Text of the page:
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Top 10 Ironwood Area Historical Sites

Ironwood, Michigan and the surrounding communities are rich with history and historical sites. Founded in the late 1800’s as a mining, logging, and railroad community, the Western U.P. is filled with great stories and locations.


1. Historic Ironwood Theatre

Ironwood’s Cultural Centerpiece

The Historic Ironwood Theatre– Built in 1928, the recent restored theatre has a rich history of providing outstanding entertainment. The Mission of the Ironwood Theatre is to provide cultural entertainment of the highest possible quality to the greatest number of citizens in the Upper Peninsula of Michigan and Northern Wisconsin.

The Historic Ironwood Theatre is located in Ironwood’s beautiful historic downtown and is the cultural and artistic centerpiece to Ironwood’s growing arts community and district.  Showing on average one show every other week (pre-COVID), the theatre serves as an entertainment venue for residents and visitors, and a social venue for all to enjoy.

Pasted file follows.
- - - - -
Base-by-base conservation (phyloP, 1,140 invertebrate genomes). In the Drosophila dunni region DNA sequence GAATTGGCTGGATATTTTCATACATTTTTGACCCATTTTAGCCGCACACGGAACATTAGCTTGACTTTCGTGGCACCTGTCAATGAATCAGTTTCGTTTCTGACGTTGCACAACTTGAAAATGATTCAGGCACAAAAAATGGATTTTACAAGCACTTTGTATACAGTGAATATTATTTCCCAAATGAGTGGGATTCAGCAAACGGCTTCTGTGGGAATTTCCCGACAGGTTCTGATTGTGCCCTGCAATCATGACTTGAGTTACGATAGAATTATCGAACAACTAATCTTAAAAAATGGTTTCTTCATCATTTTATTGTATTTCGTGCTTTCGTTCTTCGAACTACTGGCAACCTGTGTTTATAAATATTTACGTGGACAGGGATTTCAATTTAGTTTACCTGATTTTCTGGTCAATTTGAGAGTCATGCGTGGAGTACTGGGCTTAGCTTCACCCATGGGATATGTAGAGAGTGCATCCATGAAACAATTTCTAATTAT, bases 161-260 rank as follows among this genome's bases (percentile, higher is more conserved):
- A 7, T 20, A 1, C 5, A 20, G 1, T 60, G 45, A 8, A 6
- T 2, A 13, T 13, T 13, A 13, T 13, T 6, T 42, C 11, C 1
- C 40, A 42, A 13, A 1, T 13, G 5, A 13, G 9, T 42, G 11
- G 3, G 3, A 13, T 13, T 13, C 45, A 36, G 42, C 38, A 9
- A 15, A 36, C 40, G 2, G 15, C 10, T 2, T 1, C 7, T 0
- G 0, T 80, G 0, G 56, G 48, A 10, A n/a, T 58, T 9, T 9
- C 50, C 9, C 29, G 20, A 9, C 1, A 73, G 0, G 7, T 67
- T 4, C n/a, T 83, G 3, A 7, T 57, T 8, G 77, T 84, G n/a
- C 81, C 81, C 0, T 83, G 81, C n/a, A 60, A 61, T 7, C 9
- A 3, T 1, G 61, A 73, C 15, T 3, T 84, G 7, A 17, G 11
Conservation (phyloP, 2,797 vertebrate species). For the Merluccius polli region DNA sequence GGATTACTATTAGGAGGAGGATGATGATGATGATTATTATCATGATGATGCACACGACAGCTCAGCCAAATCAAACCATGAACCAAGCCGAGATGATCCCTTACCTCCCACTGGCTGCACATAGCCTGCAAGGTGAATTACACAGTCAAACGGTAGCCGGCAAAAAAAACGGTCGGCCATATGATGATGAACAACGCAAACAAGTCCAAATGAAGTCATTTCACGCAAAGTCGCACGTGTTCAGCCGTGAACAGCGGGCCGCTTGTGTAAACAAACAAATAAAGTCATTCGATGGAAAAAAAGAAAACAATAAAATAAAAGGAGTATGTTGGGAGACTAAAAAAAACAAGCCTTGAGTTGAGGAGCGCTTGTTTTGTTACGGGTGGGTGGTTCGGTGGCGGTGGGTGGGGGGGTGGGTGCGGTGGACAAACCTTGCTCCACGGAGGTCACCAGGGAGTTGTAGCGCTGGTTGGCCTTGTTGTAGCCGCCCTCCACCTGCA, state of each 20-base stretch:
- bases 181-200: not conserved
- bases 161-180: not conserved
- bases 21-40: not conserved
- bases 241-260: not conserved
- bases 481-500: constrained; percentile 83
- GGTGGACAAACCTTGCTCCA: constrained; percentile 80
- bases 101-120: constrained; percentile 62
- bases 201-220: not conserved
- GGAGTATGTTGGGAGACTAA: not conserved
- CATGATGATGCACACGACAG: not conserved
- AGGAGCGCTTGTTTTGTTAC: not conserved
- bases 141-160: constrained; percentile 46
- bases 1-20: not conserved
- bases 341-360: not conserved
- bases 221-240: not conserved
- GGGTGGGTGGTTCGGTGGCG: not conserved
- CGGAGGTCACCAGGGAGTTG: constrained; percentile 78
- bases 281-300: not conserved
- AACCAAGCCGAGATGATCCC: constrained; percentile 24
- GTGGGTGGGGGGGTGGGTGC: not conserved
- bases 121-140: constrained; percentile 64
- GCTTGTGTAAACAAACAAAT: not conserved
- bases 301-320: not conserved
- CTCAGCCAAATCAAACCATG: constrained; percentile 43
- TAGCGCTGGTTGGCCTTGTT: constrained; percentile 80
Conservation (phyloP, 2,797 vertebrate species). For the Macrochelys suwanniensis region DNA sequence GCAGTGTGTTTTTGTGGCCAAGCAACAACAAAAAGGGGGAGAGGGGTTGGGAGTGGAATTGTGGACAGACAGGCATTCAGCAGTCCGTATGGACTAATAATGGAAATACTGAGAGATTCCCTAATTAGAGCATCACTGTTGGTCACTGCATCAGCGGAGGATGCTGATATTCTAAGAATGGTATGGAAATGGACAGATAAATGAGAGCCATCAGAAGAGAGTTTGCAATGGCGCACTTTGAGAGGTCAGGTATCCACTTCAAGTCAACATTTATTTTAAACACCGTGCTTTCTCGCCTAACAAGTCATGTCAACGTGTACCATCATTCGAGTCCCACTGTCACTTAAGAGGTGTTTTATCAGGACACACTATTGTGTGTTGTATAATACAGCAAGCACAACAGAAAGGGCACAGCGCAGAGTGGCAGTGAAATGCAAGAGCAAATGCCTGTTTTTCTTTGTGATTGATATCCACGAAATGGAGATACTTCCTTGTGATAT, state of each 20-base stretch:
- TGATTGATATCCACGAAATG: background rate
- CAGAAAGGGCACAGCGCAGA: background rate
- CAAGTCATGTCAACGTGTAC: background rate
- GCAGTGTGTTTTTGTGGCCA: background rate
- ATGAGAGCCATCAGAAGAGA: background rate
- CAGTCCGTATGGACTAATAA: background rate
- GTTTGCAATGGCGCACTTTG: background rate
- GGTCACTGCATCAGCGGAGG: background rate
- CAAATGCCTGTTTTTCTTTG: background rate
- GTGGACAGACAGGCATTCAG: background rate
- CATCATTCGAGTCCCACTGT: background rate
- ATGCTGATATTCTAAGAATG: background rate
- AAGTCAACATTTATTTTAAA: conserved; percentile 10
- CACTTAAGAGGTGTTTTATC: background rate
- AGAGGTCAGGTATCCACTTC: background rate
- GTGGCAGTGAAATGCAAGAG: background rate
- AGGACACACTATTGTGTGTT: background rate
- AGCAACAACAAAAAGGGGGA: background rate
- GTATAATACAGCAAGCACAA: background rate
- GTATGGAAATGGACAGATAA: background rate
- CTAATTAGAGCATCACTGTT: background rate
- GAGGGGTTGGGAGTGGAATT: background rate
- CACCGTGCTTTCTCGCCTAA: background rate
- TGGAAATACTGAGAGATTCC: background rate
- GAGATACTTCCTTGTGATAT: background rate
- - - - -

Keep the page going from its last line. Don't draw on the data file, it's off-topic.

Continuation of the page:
The Historic Ironwood Theatre is listed on the National Register of Historic Places.

Click here to view the Historic Ironwood Theatre website.


2. Ironwood Memorial building

The Memorial Building is a two-story Neoclassical structure built of concrete in a pentagonal shape. The first floor is raised, providing light to the basement level. The two front facades are faced in grey terra cotta and coursed stone, while the remaining elevations are faced with brick. The heavy bronze door entrances are approached with wide granite steps and are flanked by Ionic columns. Above each entrance, clocks are inset into the terra cotta. A balustrade runs around the roof edge. Multipaned windows separated by pilasters and topped with arches run around the first floor, and rectangular windows with architrave trim are used on the second.